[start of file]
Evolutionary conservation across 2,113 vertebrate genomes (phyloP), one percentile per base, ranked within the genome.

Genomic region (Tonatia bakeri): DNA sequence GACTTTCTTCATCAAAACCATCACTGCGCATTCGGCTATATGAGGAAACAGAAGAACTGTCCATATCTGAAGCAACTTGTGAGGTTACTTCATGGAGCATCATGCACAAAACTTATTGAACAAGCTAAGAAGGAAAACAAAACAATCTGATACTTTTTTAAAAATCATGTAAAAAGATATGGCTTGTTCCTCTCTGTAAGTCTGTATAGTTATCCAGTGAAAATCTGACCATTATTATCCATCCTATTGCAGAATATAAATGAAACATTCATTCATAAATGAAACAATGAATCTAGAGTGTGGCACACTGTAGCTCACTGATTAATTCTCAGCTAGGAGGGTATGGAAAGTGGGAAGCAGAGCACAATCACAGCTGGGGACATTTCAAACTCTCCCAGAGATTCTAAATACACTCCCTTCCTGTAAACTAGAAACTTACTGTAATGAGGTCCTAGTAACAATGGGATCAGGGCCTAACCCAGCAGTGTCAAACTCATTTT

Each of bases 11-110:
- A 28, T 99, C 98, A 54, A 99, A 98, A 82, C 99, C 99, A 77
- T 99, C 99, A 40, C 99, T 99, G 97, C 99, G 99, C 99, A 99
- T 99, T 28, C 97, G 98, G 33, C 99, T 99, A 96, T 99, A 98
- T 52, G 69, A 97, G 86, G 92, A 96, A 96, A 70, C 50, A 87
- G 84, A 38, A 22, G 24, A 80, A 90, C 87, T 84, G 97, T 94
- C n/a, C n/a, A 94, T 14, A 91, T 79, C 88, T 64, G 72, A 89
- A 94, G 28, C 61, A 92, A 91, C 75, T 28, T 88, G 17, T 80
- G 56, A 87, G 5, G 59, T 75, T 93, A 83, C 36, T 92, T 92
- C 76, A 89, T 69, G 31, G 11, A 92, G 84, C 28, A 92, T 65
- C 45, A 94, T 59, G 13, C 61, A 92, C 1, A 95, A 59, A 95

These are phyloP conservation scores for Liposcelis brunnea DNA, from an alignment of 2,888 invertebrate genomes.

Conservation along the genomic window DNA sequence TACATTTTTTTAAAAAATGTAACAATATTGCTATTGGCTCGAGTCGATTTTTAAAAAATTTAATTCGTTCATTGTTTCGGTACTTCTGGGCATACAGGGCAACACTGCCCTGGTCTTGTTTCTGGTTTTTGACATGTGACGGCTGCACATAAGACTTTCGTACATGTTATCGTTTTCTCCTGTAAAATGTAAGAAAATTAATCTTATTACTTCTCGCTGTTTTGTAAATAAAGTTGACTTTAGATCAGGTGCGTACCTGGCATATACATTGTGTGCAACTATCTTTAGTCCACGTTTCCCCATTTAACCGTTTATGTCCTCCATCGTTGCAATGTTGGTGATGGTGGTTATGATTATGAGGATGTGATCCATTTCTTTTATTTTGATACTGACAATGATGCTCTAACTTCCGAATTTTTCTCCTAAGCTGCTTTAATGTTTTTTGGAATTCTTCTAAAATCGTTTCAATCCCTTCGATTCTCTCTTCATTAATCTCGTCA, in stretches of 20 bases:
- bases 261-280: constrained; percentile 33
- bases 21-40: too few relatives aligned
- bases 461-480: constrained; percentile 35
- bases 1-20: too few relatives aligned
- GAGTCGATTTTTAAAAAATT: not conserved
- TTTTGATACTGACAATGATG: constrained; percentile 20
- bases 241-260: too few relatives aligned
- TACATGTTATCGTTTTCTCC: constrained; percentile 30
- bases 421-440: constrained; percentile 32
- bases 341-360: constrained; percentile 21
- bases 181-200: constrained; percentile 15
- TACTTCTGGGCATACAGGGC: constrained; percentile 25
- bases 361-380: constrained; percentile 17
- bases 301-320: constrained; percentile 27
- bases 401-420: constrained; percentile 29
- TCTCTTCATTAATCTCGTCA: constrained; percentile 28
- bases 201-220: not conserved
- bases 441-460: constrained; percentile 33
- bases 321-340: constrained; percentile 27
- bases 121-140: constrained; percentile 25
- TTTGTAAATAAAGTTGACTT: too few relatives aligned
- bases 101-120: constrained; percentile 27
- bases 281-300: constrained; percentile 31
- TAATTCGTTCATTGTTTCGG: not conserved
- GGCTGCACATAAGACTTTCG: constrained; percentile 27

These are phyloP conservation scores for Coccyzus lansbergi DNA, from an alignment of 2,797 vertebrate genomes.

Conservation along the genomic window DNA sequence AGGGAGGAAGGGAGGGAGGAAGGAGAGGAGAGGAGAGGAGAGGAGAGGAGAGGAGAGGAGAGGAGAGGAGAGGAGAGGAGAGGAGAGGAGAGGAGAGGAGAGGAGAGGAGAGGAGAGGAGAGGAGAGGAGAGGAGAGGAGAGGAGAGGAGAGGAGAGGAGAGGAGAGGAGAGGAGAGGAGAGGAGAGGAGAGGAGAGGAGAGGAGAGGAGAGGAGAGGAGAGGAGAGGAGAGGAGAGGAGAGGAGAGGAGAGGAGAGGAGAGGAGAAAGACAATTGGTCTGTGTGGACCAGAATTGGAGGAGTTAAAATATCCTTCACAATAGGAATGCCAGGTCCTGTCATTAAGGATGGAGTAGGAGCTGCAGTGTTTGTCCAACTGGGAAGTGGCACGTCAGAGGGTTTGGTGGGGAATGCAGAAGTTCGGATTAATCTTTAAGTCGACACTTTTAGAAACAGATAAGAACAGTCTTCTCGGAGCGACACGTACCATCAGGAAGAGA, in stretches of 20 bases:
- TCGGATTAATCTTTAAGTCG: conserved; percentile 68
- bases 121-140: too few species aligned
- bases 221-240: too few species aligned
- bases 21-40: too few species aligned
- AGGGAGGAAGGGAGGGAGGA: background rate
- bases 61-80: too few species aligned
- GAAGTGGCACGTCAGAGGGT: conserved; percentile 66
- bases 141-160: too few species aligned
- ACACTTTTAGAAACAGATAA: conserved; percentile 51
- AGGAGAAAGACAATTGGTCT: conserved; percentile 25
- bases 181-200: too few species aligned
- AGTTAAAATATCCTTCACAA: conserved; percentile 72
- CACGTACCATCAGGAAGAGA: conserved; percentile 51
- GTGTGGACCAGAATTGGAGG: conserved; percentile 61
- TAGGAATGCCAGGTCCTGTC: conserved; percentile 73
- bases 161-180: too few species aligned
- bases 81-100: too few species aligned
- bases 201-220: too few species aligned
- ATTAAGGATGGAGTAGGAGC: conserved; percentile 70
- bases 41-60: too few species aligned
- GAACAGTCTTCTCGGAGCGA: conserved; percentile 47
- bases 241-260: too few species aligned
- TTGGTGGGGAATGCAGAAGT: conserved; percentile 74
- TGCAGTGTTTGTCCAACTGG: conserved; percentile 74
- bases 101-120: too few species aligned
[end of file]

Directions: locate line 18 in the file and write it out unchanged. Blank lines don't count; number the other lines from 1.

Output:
- bases 461-480: constrained; percentile 35